To gather data on the use of various therapies for hospitalized children with asthma, we used visit-level demographic, diagnosis, medication administration, and procedure order data from the CHOP Data Warehouse (CDW). CDW archives these categories of data, among others, from the Epic electronic medical record.
We included children age 2 to 18 discharged from an inpatient floor from July 1, 2011 to June 30, 2013 with a primary or secondary diagnosis of asthma (International Classification of Diseases, Ninth Revision [ICD-9] 493.XX), an order for the asthma pathway during the hospitalization, and a standing order for inhaled albuterol administered at least every 2 hours, via nebulizer or metered dose inhaler. We identified those who received CAA by querying the Epic order table for patients who were administered albuterol with “continuous” frequency. Medication administration is routinely documented at the time of receipt, which we verified at the outset of the study with a convenience sample audit of contemporary medical records. We excluded all patients with a concomitant diagnosis of bronchiolitis, those who were transferred from an outside institution, and those not admitted through the ED.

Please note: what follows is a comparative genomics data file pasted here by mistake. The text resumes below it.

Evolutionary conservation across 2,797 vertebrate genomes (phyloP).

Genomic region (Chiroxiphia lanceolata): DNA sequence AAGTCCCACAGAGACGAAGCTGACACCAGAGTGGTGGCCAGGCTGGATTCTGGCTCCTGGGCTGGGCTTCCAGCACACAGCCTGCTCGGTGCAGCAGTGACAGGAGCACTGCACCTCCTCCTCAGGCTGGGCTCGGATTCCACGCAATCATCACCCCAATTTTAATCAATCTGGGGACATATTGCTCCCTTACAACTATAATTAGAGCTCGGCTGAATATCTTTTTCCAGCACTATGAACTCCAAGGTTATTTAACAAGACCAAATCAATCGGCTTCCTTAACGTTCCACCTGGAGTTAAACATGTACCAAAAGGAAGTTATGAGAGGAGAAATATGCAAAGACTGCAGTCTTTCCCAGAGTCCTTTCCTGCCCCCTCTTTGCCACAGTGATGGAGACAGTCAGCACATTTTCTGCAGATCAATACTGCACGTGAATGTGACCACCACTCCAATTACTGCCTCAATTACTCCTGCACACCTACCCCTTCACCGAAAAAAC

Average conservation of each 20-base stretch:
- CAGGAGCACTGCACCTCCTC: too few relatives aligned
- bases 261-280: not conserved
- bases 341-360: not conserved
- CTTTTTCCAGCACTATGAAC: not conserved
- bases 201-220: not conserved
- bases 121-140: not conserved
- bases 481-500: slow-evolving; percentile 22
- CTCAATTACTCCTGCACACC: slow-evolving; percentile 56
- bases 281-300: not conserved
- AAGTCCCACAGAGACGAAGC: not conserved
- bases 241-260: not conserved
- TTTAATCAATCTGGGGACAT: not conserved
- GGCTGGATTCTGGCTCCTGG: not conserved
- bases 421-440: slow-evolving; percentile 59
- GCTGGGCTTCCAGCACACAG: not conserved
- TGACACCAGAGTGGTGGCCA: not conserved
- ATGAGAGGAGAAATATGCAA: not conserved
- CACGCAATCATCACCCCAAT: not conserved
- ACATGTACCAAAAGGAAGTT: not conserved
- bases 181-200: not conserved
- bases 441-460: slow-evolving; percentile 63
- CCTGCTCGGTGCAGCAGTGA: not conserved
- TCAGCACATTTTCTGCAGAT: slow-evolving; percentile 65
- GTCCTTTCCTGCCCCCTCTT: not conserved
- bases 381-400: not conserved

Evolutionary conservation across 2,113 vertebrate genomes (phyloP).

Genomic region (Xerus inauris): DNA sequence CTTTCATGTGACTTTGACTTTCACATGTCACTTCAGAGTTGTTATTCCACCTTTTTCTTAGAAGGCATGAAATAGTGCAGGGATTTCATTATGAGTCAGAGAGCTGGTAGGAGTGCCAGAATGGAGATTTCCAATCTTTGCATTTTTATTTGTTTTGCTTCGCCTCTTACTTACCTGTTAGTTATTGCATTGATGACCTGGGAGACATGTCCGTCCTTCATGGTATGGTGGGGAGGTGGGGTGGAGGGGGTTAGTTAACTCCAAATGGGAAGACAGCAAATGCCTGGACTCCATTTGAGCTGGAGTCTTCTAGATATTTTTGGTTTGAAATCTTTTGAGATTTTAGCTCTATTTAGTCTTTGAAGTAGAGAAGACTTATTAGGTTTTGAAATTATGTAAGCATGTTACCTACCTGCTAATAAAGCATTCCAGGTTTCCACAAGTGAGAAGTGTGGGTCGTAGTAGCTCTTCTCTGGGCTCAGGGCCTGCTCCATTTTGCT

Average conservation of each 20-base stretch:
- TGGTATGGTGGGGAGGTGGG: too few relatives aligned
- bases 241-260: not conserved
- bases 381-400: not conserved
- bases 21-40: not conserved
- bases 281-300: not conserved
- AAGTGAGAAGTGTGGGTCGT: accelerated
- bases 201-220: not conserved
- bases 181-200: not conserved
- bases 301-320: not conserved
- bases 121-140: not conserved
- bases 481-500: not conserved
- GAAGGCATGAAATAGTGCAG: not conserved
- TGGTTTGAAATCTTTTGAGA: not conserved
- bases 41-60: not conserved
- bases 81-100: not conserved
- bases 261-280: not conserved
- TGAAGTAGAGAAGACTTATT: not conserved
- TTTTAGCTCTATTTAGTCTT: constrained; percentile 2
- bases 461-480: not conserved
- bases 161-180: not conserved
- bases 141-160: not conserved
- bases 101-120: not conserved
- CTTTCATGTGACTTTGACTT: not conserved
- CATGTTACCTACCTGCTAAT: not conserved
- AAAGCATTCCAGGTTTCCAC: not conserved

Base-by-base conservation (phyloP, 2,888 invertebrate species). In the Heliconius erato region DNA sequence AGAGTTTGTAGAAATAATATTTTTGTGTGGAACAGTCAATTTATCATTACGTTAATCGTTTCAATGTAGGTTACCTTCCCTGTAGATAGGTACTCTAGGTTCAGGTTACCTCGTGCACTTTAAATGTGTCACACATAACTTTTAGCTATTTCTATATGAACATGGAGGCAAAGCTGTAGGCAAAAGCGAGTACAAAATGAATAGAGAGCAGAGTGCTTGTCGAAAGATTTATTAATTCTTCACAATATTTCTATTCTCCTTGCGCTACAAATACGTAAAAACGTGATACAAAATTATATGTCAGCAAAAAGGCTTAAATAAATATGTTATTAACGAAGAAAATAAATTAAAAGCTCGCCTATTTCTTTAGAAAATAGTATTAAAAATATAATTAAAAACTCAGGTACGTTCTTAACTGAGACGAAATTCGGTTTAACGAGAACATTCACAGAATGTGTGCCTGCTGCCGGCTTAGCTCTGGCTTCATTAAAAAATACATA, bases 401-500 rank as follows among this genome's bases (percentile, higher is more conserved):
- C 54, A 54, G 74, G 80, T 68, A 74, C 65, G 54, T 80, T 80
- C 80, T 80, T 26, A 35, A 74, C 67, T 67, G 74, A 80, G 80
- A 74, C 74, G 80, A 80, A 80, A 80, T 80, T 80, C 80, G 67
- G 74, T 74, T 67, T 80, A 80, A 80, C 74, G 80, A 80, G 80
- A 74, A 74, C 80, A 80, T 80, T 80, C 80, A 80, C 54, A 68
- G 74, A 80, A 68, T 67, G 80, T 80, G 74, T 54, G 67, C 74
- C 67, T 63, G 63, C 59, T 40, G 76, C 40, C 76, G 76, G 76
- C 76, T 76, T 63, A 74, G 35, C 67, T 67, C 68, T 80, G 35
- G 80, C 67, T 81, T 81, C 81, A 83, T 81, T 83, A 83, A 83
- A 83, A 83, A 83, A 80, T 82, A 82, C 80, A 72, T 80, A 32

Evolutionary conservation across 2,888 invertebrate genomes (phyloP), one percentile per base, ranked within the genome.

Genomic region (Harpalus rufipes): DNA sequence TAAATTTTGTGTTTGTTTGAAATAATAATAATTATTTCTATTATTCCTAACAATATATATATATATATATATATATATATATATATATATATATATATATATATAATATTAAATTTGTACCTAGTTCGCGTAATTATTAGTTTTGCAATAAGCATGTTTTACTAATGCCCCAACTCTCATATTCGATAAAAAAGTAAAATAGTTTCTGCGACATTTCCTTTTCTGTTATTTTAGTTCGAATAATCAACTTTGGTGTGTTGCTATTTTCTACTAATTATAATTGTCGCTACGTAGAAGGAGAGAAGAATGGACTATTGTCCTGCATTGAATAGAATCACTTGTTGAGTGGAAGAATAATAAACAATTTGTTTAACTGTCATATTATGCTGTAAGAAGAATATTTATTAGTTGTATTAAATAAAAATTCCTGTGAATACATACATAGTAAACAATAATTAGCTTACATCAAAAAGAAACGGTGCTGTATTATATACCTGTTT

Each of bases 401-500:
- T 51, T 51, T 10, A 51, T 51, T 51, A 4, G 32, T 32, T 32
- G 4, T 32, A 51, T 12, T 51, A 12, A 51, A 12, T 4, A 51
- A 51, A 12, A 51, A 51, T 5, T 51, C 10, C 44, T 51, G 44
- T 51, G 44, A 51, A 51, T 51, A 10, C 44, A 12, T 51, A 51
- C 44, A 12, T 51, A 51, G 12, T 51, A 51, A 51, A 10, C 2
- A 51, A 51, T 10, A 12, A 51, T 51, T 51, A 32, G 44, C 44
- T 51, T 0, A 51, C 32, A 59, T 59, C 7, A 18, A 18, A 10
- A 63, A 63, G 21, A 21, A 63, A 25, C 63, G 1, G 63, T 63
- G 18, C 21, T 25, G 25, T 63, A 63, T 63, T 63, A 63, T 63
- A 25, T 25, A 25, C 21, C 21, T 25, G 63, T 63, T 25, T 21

We assessed 3 primary outcomes: clinical deterioration, prolonged therapy, and adverse medication effects. We defined clinical deterioration as transfer to the ICU or enhanced respiratory support, indicated by use of high-flow nasal cannula, continuous positive airway pressure, bilevel positive airway pressure, or mechanical ventilation, individually or in combination. We defined prolonged therapy as CAA duration beyond 24 hours (approximately the 75th percentile of overall CAA duration based on preliminary data analysis) without transfer to the ICU or enhanced respiratory support. Adverse medication effects included hypokalemia (defined as serum potassium level <3 mEq/L), cardiac arrhythmia (ICD-9 427.XX), and death. Because cardiac arrhythmia diagnoses could represent a range of conditions, we reviewed the charts of these patients to obtain more specific diagnoses. Potassium levels and electrocardiograms were not routinely checked as part of the pathway. Other outcomes included duration of therapy with CAA (from initiation of therapy) and overall length of stay.